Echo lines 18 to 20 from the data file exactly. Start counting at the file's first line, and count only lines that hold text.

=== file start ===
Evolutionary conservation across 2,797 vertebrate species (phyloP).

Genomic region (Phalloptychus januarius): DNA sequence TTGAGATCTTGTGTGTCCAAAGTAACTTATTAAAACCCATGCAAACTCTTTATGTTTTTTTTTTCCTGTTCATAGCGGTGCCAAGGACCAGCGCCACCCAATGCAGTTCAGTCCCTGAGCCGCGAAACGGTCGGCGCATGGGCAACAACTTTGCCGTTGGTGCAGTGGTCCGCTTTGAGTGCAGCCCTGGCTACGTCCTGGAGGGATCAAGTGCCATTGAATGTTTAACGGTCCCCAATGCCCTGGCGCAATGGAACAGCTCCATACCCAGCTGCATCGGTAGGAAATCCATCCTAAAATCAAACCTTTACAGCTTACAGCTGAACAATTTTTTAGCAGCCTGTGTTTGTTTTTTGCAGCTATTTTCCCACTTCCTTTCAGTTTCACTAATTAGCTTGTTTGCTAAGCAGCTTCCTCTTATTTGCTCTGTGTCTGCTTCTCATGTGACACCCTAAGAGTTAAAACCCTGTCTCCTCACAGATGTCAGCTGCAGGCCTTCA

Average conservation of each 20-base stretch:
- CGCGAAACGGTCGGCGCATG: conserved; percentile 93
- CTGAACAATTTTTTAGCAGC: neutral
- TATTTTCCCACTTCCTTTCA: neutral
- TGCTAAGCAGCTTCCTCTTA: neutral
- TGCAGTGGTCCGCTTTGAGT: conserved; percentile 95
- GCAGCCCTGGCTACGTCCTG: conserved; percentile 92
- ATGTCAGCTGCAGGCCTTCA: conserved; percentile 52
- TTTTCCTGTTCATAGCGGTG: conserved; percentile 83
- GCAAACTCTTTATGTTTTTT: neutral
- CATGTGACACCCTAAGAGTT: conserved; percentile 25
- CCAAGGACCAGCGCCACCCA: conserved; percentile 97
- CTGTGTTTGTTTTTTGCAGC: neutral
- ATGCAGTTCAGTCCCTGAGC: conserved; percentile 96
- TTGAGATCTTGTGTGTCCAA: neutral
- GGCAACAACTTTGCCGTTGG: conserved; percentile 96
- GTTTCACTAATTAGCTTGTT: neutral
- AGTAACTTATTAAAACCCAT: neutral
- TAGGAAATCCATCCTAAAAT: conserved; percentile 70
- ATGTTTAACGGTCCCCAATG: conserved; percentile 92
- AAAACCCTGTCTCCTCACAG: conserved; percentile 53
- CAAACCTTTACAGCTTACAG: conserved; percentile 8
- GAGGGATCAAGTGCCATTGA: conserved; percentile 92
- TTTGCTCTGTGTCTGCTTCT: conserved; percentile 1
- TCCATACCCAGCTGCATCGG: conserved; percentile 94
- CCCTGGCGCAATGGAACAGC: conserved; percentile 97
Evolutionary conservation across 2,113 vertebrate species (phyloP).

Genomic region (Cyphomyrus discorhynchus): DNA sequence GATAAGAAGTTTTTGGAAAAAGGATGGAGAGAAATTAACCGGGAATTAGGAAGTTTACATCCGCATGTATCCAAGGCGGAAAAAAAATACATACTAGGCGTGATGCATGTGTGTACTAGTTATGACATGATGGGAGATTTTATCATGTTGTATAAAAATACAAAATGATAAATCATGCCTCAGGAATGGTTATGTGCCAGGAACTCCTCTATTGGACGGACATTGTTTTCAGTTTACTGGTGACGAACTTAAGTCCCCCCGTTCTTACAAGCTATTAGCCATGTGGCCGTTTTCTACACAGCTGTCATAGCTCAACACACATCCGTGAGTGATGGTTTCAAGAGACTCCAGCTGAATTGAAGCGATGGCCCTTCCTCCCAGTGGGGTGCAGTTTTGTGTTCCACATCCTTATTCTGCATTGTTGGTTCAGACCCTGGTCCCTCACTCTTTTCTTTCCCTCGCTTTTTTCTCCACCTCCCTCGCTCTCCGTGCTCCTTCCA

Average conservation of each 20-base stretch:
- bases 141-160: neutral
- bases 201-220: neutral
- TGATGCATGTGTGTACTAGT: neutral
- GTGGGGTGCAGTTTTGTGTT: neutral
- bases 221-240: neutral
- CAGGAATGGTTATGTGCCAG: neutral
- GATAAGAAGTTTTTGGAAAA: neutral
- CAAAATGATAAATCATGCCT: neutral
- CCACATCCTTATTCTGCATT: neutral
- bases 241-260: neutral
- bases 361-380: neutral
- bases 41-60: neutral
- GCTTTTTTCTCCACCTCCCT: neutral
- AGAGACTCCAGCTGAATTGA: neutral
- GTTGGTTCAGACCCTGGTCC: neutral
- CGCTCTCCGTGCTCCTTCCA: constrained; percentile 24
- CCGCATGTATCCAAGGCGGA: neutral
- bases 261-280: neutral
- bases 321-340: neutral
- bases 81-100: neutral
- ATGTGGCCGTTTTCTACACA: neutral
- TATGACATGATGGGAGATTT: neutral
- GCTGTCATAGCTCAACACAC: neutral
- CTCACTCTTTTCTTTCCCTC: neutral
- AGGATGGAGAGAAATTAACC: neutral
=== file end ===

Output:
- GGCAACAACTTTGCCGTTGG: conserved; percentile 96
- GTTTCACTAATTAGCTTGTT: neutral
- AGTAACTTATTAAAACCCAT: neutral